I’m exhausted because I was woken up at two in the morning by an alarm going off. It was a particularly annoying alarm, a clanging mechanical bell like some kind of old fire station. It’s hot, so we had the window open, but it was disturbing even with the window closed. I found some earplugs and managed to resume my sleep, but the overall results were less refreshing than I had hoped.
I’ve been involved with planning Okinawa Day, which will be relatively local to me this year, in the Blue Market in Bermondsey. It will be a bit smaller than previous years, because it takes a while to recover from a two year intermission. We’ve set the date for 24 September. I hope the weather co-operates. If you’re free, pop down in the autumn and listen to me and others play and sing.
I took my first journey on Crossrail on Thursday. It’s impressive. By comparison with the Underground, the stations are cavernous, and the trains spacious. It saves us quite a bit of time on some journeys, and offers an opportunity to avoid the Central Line, which is so hot that I fully believe that they accidentally dug the tunnels too close to the roof of Hell.
I was on my way to meet up with a couple of friends, one of whom I haven’t seen in a few years. They play ukulele, so I brought mine and we played a few tunes together and chatted. They played some of the pieces with a capo, and I don’t have one, so I had to sight read the chord charts and transpose them in real time. Well, I like a challenge. It was a delightful way to spend an afternoon.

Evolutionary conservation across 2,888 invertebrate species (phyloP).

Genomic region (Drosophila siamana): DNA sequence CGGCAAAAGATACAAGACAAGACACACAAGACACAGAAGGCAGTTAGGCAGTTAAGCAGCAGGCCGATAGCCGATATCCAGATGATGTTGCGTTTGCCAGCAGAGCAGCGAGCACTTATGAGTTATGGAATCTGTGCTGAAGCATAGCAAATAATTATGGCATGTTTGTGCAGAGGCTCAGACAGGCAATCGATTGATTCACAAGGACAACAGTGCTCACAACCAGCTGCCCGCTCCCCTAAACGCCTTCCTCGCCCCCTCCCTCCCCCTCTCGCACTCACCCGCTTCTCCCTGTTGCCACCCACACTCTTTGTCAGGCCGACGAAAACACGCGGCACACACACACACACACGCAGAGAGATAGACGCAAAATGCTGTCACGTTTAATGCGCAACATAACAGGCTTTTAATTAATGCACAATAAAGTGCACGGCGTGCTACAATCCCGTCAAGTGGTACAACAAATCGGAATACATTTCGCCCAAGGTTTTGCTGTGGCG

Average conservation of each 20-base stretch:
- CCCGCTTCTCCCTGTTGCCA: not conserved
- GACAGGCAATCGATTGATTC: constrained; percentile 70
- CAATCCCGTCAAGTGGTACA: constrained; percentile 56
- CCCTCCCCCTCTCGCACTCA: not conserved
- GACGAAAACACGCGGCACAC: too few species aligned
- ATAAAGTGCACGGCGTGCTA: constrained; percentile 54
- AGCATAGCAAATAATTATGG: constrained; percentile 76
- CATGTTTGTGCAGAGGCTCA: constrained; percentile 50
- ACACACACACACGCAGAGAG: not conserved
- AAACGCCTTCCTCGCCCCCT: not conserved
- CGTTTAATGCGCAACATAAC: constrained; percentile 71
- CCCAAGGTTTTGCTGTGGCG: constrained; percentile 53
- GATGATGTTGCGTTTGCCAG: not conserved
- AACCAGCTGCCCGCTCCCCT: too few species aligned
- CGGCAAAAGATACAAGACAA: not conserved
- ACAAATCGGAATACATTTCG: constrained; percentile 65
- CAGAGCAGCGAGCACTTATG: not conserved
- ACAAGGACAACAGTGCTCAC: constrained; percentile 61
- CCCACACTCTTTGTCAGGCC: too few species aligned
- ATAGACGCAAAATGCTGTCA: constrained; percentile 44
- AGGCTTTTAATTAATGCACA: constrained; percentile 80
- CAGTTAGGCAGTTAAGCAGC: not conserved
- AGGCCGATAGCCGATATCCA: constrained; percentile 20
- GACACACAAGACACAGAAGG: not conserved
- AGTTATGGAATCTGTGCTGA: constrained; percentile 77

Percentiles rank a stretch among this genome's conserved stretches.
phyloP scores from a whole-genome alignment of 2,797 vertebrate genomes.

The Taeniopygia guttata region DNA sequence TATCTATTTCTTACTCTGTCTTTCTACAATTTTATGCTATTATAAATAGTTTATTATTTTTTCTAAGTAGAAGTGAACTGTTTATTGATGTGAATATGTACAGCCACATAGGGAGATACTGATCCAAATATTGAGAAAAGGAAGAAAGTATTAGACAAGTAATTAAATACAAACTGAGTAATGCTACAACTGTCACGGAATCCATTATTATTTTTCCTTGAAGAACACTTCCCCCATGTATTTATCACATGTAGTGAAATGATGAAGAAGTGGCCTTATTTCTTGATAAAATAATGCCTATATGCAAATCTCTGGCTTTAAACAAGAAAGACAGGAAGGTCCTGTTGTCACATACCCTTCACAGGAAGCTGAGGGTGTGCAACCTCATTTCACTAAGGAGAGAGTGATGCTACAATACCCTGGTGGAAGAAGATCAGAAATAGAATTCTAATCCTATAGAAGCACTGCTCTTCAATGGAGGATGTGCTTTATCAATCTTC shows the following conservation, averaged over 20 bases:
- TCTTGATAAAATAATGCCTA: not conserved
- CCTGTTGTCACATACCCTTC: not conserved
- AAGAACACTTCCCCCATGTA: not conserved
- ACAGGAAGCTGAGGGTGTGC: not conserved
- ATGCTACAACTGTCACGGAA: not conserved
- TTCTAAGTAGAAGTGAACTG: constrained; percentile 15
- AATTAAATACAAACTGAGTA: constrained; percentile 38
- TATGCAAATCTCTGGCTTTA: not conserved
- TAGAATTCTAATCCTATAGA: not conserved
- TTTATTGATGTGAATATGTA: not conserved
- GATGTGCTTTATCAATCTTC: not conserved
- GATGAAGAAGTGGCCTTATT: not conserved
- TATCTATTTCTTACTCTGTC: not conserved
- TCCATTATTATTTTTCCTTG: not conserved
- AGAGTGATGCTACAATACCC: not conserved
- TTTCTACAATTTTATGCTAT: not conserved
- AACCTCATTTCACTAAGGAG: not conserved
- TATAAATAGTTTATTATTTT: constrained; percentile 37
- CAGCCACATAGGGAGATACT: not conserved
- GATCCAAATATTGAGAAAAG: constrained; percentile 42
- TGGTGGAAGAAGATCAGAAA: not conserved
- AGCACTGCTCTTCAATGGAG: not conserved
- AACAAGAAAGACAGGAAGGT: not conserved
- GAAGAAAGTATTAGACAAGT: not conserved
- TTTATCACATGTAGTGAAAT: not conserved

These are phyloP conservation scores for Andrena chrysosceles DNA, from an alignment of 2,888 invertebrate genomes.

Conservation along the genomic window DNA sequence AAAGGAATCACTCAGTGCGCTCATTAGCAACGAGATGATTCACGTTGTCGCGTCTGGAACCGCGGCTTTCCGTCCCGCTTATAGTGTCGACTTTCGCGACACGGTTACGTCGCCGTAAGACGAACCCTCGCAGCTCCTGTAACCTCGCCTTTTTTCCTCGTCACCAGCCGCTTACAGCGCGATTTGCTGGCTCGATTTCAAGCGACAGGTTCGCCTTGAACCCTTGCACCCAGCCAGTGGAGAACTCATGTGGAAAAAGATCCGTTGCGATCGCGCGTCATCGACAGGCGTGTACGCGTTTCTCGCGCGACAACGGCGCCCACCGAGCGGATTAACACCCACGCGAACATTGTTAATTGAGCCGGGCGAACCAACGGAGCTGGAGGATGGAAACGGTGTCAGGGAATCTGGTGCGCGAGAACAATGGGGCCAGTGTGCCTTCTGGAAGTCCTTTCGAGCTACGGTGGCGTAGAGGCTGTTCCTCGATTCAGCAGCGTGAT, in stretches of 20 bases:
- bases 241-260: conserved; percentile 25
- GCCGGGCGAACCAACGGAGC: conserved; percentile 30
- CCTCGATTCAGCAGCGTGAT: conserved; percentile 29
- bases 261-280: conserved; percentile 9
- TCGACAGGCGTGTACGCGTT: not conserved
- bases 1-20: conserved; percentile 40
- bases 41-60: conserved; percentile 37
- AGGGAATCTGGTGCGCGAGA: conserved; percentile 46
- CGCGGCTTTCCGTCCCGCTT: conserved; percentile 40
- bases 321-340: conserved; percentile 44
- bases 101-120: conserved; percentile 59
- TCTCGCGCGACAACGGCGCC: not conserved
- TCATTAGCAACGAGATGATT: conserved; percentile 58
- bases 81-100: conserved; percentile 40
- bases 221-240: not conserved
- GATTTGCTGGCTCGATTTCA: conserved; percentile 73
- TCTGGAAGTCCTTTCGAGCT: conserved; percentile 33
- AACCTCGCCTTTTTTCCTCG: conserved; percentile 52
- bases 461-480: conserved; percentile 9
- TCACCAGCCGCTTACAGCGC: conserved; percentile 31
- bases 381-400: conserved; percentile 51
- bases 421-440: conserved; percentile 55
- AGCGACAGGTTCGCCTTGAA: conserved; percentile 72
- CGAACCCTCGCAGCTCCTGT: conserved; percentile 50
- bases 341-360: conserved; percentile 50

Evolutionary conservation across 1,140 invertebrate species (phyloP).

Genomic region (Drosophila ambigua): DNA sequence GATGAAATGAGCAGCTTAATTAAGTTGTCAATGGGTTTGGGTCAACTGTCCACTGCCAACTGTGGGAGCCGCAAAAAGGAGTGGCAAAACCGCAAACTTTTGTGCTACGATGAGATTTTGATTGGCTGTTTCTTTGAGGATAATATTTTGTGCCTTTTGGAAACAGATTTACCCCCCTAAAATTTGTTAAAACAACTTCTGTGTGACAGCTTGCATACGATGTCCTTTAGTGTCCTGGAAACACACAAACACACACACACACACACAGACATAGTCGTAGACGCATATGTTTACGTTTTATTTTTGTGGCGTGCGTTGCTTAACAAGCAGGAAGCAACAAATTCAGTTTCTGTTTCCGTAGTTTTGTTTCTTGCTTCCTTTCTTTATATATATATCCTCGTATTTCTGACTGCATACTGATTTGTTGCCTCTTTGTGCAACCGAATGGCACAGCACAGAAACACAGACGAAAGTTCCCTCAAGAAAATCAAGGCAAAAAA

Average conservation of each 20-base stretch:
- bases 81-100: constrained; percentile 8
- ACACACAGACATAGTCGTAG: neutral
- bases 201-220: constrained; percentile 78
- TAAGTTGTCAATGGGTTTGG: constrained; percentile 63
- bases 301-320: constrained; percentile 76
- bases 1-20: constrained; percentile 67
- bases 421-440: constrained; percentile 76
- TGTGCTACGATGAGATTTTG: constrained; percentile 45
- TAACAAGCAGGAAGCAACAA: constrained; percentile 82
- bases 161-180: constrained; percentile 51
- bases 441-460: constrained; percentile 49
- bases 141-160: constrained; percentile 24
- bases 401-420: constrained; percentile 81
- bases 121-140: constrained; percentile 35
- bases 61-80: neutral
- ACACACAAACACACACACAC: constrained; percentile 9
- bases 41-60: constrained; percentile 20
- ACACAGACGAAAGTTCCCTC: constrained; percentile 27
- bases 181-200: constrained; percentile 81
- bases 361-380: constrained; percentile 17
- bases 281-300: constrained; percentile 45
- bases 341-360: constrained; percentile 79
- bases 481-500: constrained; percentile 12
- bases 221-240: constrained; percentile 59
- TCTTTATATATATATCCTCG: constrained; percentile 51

A couple of L—’s friends are over from the US, and we met them and their two children on Saturday. We visited the local farm, stopped for some cake in the garden, and took a trip to the Maltby Street market, which was operating as the Cleaner Air Market over the weekend.
On the way there, we passed an exploding water main on Jamaica Street. A torrent of water was jetting into the air to a height of about three storeys. It might have been quite pleasant on such a hot day, if we hadn’t been stuck inside the bus.
There was a stall at the market operated by Redefine Meat, who were selling their 3D-printed vegan meat analogue. I was aware of their product, but it isn’t normally available outside one expensive restaurant, and this was the first time I had encountered it in the, er, not-flesh. Their decision to sell an open sandwich was ill advised for a market where there aren’t enough places to sit down to eat, but the steak was very, very similar to actual meat, with what seemed like muscle fibres and fat and everything else you’d expect from an actual dead animal.
On Sunday, we visited another couple of friends and their two children for a delicious lunch and a chat. It was perfect weather, so we cycled (half an hour versus nearly one hour by public transport) and L— tried out the bike I built her on a proper journey. It passed the test, to my relief.